LOS ANGELES — It’s a long road too restoration for his ’85 Cutlass Supreme, but Charlie Ramirez sees the potential in the beat-up, old car.
After all, he also got a second chance at life.
Ramirez has just one photo of himself from the early 1990’s — a time when he lived on the streets and stole to support his addiction. After two home break-ins, he got his third strike for stealing a car stereo. He ended up sentenced to 25 years to life in prison.
“I knew of the three strikes but I didn’t think it was for a crime like mine,” Ramirez said. “I thought it had to be serious. It turned out it could be for anything.”
Ramirez would still be serving his sentence, if it wasn’t for Stanford Law School Professor Michael Romano and the Three Strikes Project, which represents inmates facing disproportionate sentences under California’s Three Strikes Law.
“He was one of our very first clients,” Romano said. “We’re not the innocence project, I like to say, we’re the guilty project. He did those crimes and I believed he should be punished for them but he’s [been] given a new chance and he’s made the most of it.”
The Three Strikes Project has helped about 150 inmates like Ramirez reduce their sentences, but Romano said there are many more still behind bars.
On his first day in office, newly elected Los Angeles County District Attorney George Gascón promised to end sentencing enhancements like Three Strikes, citing a prison population boom after the law hit the books, growing from roughly 94,000 inmates in 1990 to roughly 160,000 in 1999.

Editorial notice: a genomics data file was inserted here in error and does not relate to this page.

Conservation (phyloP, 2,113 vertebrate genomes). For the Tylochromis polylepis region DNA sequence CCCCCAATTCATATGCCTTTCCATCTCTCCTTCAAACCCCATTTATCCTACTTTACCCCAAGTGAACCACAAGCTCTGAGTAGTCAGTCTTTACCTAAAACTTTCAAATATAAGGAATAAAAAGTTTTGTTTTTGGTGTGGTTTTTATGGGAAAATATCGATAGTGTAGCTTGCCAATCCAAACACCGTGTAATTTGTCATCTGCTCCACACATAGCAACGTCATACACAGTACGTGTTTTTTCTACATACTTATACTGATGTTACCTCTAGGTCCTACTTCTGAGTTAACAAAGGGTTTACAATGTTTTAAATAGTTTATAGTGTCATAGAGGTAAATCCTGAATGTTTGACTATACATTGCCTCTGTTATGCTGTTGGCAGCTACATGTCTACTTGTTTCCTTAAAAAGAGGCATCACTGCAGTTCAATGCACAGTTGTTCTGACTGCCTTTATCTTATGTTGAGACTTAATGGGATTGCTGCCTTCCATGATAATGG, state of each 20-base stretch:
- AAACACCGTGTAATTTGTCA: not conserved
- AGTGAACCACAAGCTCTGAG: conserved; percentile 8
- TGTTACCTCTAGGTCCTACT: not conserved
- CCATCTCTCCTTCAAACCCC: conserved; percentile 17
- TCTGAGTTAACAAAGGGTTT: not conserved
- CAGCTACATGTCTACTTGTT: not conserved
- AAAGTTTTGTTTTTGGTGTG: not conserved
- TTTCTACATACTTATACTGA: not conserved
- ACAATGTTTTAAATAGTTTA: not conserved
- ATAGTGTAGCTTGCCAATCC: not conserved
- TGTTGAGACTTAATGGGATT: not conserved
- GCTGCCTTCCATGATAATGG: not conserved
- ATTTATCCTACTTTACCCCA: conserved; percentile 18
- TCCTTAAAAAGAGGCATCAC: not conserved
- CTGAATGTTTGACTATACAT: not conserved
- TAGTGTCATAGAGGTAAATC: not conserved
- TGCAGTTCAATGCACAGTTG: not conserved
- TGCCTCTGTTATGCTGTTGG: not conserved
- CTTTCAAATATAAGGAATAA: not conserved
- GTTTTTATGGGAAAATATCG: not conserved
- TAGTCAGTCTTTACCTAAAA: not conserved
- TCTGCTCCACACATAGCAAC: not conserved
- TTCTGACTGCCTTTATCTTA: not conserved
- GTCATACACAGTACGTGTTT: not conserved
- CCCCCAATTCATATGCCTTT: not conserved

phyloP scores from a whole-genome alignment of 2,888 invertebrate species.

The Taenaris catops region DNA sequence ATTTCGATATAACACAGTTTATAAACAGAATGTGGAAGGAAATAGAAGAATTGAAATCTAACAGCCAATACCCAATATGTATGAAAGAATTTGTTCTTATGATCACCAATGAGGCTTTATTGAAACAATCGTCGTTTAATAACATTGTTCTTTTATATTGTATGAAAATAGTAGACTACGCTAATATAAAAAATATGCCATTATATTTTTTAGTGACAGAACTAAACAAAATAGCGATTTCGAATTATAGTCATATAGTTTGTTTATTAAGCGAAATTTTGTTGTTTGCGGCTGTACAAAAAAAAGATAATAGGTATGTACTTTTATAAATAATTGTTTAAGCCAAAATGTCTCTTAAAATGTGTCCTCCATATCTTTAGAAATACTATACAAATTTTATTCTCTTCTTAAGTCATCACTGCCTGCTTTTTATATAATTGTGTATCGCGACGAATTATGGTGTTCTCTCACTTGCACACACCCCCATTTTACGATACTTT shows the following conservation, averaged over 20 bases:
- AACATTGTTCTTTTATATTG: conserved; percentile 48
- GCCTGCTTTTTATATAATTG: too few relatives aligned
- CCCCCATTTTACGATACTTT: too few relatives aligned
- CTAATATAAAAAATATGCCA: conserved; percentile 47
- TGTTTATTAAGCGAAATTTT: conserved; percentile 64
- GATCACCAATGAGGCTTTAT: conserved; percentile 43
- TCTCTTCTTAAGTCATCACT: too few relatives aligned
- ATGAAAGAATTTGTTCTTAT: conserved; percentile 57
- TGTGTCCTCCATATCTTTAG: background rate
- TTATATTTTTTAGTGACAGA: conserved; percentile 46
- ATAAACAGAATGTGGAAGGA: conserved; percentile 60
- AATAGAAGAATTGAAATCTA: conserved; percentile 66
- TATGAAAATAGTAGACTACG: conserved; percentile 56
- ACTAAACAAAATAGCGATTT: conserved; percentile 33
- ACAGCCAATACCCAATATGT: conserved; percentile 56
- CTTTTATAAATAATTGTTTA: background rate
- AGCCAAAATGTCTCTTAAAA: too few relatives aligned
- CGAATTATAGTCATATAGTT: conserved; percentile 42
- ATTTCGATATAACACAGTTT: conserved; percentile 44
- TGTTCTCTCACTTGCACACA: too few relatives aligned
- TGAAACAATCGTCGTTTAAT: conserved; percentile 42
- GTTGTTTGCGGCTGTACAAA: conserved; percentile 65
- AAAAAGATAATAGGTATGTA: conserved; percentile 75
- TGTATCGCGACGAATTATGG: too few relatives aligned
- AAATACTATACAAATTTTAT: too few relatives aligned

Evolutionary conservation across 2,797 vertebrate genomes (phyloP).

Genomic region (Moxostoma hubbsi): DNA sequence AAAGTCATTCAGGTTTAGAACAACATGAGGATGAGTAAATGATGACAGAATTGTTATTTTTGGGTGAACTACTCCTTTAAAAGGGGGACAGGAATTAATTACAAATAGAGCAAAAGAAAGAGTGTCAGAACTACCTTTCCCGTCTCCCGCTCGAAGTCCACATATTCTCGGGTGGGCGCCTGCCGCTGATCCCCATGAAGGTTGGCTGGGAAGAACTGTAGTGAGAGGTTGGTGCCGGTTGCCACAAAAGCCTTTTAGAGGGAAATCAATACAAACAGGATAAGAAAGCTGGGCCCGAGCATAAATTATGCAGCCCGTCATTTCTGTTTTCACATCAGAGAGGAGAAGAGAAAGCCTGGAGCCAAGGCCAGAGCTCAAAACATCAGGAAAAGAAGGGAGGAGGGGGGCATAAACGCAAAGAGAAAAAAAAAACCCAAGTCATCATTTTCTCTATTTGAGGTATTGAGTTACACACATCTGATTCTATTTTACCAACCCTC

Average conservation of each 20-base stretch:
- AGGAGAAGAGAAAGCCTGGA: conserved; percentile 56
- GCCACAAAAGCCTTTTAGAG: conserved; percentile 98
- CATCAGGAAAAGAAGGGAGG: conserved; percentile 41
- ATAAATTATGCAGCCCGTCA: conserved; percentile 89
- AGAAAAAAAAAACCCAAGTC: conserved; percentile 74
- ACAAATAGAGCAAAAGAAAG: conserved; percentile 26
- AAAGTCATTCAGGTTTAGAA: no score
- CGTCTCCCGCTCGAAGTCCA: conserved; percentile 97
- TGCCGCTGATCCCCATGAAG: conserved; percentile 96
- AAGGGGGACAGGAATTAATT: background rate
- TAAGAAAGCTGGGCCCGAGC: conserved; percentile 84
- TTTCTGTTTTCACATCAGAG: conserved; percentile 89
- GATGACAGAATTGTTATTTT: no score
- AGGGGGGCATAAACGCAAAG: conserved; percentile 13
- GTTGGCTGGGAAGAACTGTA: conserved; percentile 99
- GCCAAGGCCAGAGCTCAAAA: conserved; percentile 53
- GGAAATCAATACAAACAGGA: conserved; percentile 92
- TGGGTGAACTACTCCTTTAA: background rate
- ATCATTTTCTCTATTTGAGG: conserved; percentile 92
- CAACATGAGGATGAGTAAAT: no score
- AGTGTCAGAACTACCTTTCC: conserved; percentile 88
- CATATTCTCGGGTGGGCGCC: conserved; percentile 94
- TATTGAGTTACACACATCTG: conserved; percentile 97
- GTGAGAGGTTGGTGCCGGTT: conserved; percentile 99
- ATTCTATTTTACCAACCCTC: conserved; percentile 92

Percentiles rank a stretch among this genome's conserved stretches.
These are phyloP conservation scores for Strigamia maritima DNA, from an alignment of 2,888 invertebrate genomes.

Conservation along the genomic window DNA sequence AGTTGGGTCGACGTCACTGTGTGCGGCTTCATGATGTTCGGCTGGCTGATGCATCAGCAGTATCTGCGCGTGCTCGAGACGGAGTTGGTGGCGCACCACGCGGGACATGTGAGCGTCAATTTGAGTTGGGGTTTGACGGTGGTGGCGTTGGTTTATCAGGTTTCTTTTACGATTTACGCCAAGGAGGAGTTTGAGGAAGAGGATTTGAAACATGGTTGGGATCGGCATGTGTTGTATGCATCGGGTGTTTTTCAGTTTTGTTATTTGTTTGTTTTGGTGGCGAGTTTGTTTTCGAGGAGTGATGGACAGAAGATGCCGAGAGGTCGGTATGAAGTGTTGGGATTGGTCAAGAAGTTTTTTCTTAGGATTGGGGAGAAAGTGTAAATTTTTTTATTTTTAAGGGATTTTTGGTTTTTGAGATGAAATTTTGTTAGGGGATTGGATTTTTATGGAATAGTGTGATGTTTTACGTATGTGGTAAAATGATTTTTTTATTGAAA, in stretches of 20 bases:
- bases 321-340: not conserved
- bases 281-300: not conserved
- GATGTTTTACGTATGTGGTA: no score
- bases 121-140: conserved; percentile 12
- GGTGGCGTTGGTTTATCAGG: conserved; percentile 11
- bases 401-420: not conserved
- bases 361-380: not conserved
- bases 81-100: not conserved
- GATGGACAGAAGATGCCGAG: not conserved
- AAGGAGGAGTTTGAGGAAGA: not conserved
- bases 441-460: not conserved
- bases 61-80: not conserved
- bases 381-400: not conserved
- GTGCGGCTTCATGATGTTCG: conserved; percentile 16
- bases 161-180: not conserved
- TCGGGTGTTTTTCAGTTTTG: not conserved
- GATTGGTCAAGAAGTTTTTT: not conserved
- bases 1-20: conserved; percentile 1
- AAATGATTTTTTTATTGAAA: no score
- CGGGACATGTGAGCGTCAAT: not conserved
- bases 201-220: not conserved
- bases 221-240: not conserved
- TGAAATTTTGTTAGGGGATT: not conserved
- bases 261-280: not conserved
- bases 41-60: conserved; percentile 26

Ramirez explained that there were so many inmates like himself, they formed a bond in high security prisons.
“I’d hear a lot of stories and all we had was ourselves in there,” Ramirez said. “We’d try to look out for each other when we could. A lot of us didn’t have family.”
In 2012, voters reformed Three Strikes with Proposition 36, clarifying that the third strike must be a “serious or violent felony.” Because of the change, prosecutor Eric Siddall said stories like what happened to Ramirez are no longer happening.
“We wanted to make sure that only people who were the most serious, most violent criminals were targeted by a three strikes law,” Siddall said, who is vice president of the Association of Deputy District Attorneys. The prosecutors’ union took Gascón to court over his sweeping reforms, and a Judge issued a preliminary injunction against Gascón’s directives.
“One of the purposes of the penal system is not just to penalize you for your current crime, but is also to take into consideration your criminal history and what type of danger you are to public safety,” Siddall said.
“I wish they’d just abolish it. Get rid of it. It’s a very harsh law,” Ramirez said.
He’s rebuilt his life with a full time job, a fiancé, and a backyard full of fruit trees. Ramirez added that prison gave him time to get sober and change his ways — but it didn’t have to be for life.